I’m wearing sweaters, chugging eggnog and precariously climbing icy ladders to string up lights that ultimately won’t reach the exterior outlet — yup, it’s definitely December, again.
And while Christmas may be in the air, in a phenomenon meteorologists call a “holiday inversion,” here at ground level some of us are already celebrating our own seasonal excuse to consume salt, fat, sugar and the available balance on our credit cards.
That’s right, folks, it’s Hanukkah, the Jewish “Festival of Lights”! Break out the old menorah and put on those dreidel-spinning shoes because for eight crazy nights we’re going to party like it’s 165 BC!
For those unfamiliar with the holiday: Biblically-speaking, Hanukkah commemorates the Maccabean revolt, in which a small band of ancient Hebrews defeated the occupying Syrian-Greek army. After liberating Jerusalem, they rededicated the Holy Temple — of which the Western Wall still stands — by lighting one day’s worth of oil that miraculously lasted eight, until more could arrive via neighboring trade. But, aside from providing what the first documented warning about over-reliance on foreign oil, Hanukkah holds very little actual religious significance.
And yet, a recent survey shows it’s by far the most commonly observed Jewish holiday in the United States, most likely because it provides an alternative to Christmas, although, let’s not kid ourselves: nothing can compete with American Christmas. Not even the Super Bowl.
The most notable Hanukkah customs include lighting an eight-candled Hanukkah menorah — one candle for each night — and giving gifts — also one per night, although the first few are usually socks and underwear. Observance also often entails eating foods fried in oil, most commonly “latkes,” or potato pancakes, and “sufganiyot,” or donuts. So in a way, you celebrate Hanukkah whenever you go out to breakfast.
Of course, Hanukkah isn’t all about defying your cardiologist’s orders. Indeed, the holiday enjoys an interesting history in this country, perhaps even playing a role in its birth.
According to historic lore, Hanukkah may have inspired then-General George Washington to press on at Valley Forge during the winter of 1777. Story goes that Washington, walking amongst his cold, hungry troops, spotted a Jewish Continental soldier huddled away from camp, lighting Hanukkah candles. The soldier — an immigrant fleeing religious persecution — told Washington about the miraculous victory of the Maccabean militia over a much larger and better equipped foe. “Those tiny flames,” he recounted to hosts at a future Hanukkah dinner, “warmed him at a moment of profound bleakness.” And he cannot tell a lie.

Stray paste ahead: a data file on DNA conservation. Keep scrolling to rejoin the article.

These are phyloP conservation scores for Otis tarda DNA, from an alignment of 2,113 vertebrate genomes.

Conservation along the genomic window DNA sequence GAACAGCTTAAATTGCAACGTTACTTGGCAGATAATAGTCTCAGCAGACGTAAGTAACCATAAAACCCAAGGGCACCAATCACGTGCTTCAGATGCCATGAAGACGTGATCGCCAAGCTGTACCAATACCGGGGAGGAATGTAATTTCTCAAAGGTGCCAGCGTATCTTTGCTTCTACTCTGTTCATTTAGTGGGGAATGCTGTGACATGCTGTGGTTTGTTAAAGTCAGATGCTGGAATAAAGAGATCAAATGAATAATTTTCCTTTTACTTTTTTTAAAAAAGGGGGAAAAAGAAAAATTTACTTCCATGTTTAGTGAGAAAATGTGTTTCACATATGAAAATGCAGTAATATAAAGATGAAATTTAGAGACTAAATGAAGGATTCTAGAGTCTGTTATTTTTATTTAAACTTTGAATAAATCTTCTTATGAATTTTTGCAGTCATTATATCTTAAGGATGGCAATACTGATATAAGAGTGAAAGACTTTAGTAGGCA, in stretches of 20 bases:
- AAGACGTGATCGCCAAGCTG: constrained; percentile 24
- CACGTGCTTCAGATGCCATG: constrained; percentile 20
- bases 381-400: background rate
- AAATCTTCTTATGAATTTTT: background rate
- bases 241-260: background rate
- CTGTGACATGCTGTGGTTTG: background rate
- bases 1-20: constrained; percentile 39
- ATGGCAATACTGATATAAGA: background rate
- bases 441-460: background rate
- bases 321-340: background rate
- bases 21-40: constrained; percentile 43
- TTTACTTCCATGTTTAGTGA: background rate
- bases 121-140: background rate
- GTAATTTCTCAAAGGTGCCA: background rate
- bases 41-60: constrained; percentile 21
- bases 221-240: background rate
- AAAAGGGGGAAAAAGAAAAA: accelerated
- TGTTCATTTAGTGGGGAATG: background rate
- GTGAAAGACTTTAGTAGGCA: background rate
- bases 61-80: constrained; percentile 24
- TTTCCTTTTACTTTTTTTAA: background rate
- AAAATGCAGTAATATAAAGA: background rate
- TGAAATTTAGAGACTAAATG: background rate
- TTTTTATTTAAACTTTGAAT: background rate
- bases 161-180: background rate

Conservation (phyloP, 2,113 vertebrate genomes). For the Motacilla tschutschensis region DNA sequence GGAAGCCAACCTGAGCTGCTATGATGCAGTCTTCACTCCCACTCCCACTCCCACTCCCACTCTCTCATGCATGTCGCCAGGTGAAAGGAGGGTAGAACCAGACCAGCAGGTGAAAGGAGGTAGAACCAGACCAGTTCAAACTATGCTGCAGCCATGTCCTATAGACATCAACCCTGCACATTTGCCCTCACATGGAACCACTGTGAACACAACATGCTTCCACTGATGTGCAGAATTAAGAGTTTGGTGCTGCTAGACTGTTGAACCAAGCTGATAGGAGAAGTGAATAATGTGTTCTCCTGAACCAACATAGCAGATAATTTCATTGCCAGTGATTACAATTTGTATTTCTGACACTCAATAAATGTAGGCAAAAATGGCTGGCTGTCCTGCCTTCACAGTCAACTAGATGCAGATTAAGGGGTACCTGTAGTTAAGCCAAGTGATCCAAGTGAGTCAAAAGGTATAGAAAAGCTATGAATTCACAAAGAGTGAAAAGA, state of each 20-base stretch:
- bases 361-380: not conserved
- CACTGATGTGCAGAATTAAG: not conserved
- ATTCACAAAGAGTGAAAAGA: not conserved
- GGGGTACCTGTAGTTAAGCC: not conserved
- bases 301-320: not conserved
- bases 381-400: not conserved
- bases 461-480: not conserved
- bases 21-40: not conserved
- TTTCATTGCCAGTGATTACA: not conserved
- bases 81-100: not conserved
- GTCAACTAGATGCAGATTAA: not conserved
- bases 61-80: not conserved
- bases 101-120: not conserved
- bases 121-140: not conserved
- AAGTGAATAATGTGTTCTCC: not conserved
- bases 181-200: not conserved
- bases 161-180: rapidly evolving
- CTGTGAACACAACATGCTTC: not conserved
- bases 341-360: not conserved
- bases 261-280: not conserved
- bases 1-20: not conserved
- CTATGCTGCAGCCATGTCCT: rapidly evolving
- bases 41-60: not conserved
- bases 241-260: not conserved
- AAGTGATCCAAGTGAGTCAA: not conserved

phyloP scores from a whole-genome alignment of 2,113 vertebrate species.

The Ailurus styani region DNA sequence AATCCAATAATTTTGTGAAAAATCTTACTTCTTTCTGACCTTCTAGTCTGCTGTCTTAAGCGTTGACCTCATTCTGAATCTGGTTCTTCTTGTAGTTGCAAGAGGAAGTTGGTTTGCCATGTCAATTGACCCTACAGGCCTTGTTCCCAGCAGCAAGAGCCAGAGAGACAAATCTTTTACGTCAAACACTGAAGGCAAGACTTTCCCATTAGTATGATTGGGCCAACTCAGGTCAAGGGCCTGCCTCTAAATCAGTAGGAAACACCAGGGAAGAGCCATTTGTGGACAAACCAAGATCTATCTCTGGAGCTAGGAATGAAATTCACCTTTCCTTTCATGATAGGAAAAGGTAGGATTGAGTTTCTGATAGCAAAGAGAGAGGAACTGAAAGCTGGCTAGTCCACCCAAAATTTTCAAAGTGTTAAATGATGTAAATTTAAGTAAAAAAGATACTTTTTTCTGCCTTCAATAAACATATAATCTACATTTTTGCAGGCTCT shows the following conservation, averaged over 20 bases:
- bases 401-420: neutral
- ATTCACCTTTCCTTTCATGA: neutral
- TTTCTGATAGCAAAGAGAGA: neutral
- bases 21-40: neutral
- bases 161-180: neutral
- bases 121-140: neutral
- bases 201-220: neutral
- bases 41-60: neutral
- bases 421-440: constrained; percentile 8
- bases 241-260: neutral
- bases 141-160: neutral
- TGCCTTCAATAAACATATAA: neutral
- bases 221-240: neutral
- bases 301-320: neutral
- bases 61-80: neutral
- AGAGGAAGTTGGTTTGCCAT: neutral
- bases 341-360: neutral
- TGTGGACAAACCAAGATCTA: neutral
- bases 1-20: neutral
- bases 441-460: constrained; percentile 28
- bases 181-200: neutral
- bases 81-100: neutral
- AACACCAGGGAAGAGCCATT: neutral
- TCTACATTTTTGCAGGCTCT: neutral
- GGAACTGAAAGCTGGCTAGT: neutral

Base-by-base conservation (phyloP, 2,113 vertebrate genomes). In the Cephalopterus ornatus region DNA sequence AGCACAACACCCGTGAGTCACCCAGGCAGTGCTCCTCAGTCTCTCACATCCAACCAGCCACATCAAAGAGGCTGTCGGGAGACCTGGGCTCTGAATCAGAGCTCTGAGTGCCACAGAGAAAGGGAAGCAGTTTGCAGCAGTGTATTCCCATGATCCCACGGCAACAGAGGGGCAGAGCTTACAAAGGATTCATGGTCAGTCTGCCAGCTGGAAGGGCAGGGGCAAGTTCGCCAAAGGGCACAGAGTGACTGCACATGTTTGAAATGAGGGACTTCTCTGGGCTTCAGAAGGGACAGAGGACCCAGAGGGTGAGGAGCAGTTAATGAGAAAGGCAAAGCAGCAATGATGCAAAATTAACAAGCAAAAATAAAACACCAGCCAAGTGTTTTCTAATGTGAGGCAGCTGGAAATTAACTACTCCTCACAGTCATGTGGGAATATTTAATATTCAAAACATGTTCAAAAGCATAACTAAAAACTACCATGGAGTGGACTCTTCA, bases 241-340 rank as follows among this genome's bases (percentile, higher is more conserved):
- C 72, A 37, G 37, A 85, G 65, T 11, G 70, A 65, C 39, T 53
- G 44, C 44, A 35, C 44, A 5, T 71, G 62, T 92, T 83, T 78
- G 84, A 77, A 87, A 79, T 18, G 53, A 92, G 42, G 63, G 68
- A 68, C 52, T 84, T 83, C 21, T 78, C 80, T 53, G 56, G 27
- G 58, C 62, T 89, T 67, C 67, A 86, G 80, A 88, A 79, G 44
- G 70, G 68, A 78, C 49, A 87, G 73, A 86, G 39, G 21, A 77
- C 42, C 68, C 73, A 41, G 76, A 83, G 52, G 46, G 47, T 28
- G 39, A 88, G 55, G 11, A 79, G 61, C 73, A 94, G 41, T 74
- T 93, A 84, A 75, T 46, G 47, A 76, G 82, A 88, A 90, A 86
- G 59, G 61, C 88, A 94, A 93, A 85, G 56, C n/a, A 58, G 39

Popular American observance of Hanukkah took off after the Civil War — just like Christmas and Thanksgiving—thanks to urbanization, industrialization and the advent of marketing. In fact, modern Hanukkah, was “invented” toward the end of the 19th century by two rabbis from Cincinnati looking for a way to connect with Jewish youth. Talk about a successful re-branding campaign: today, lighting Hanukkah candles ranks as the most frequently performed “mitzvah,” or “commandment” (perhaps you’re familiar with the first ten).
So pervasive has Hanukkah become in popular culture, the United States hosts a national menorah lighting — this year, lit by U.S. Secretary of the Interior Ryan Zinke (fitting, considering how much that guy loves oil) — and even a White House Hanukkah party. Ever seen a photo of Trump wearing a yarmulke? Priceless.
Other contemporary Hanukkah activities include: playing with a “dreidel,” or four-sided spinning top, a surprisingly engaging toy despite its total lack of screens; testing your fire extinguisher (prudent, given the proximity of young children to lit candles and deep fat fryers); singing traditional Hanukkah songs and wondering why there can’t be better traditional Hanukkah songs, especially considering the music and lyrics to “White Christmas,” “Silver Bells,” “Rudolph the Red-Nosed Reindeer” AND “Let It Snow! Let It Snow! Let It Snow!” were all written by Jews. Oh, and, of course, explaining to everyone — including your kids — why you don’t have a Christmas tree.
Let me go on record: I like Christmas. Most of us do. We get the whole day off with nothing to do except eat Chinese food and watch movies. And I have absolutely no problem saying “Merry Christmas;” nor do I get my boxer-briefs in a twist when someone says it to me. Who has the time or energy to take issue with the wishing of merriment?
But Christmas is not my holiday, simple as that. My family didn’t escape the pogroms of Tsarist Russia, and, later, the Holocaust, for me to just cave in and get a Christmas tree in my living room. That’s the exactly the kind of thing the Maccabees revolted against 2,200 years ago … plus, if my grandparents were alive, it would kill them.
So Happy Hanukkah (and Merry Christmas) everybody. And let’s not forget the true reason for the season: staving off seasonal affective disorder by increasing your carbon footprint.
• Geoff Kirsch is an award-winning Juneau-based writer and humorist. “Slack Tide” appears every second and fourth Sunday.